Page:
The fact that he might have sold me a product that don't live up to the price.

So my question to the experts in here are.
Return them or not?
And what should i buy in i choose to return them.

Thank you in advance.

That is funny my first knife was also a shun, then later I kind of also regretted it.
 
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Joined Jan 25, 2013
you need to check local laws on mail order knives. as far what knife, go to a kitchen supply store and see what they have, touch and feel. this is from the UPS website about shipping to Denmark:
Knives
Knives with blades 6.0 cm (2.4 in.) or longer require permission from the police. Single handed operated knives are prohibited by law and illegal to import.
 
2,852
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Joined Nov 15, 2012
There are quite a number of merchants, like Knives + Stones, who have had no problems shipping all over the world.
 
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1
Joined Dec 27, 2017
I’m new to this site and I hope I can help in this debate. I had the same problems when I was looking for knives. I like quality stuff and I wanted to upgrade my knives. The problem is there are SO many knife makers out there and so many opinions on the subject that if I wasn’t bald already I would be know. The short answer that I’ve found to this dilemma is that this purchase is just like buying anything else, it’s about you and what you want!! Only you will use them, only you will care for them. I do not understand people tearing down other knives ( unless they came from a big box store) it’s about personal preference and budget. I would love to have a REAL Bob Kramer but that will probably never happen!! Shun knives are great knives period I own 6 of them along with Messermeisters, Wusthof Consakas and others! I love them!! But again it’s me, others may not. They have great edge retention and look good too! I’m lucky enough to have a knife shop near me, so I have all my knives sharpened every 6 months, the rest of the time I maintain them. Any knife of good quality will last a lifetime if you take care of it properly. But what YOU want and if you don’t like them sell them and get something else, but hopefully you haven’t sold them they will be great knives for you, give them a chance!! Happy Cooking!!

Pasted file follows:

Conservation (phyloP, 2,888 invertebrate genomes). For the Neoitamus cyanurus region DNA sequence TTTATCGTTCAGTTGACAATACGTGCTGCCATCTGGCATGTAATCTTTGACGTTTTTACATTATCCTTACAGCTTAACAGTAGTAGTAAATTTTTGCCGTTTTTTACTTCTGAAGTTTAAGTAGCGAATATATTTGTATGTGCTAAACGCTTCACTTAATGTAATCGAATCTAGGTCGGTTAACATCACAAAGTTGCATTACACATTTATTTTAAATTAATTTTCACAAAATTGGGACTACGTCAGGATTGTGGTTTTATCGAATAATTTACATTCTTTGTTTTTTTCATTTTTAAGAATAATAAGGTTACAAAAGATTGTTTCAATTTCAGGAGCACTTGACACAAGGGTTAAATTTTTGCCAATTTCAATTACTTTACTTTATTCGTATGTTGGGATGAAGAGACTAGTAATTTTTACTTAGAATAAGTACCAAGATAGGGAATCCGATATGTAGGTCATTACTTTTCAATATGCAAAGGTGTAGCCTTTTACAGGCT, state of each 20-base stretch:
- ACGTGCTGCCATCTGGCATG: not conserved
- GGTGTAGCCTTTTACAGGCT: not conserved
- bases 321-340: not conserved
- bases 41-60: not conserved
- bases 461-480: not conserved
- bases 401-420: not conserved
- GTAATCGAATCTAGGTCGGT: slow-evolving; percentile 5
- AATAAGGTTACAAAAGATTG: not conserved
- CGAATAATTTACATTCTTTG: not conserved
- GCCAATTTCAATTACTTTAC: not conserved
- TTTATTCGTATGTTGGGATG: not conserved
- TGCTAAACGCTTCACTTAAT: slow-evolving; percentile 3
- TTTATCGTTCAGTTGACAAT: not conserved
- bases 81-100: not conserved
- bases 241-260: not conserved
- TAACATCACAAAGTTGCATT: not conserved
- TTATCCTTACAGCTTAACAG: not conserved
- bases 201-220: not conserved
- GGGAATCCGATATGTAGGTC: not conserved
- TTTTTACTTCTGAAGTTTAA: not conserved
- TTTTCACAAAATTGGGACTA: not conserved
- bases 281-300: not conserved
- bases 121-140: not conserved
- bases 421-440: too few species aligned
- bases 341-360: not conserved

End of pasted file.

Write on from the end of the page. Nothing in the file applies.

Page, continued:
3
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Joined Dec 22, 2017
When it comes down to it ya gonna be chopping kilos of onions. Kinda like my fancy bicycle: it don’t pedal its own self up the hill. Getcha a tool suited to the task. Bang on it hard. If ya break it, get another or a different one. Then get back to work.
 
2
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Joined Dec 28, 2017
Knifes...

Such a personal thing.

I use only one company, from the US. New West Knives. Based out of Montana, I truly appreciate the craftsmanship and for some reason the handles are both completely unique in their style and perfectly complementary to my grip. Which is all I care about after long hours of daily use.

The last plug I will give them, is they replace knives worn down by sharpening, at 50% cost (takes me about 7 years to do that, but it’s made me a repeating customer).

I like Shun, but only when preparing Eastern dishes, and I just don’t do that to the regularity to warrant an Eastern Knife Manufacturer.

In terms of cost, New West aren’t cheap.

I just figured with the normal names being thrown around, I would throw out a weird one.

Good Practices,
Tea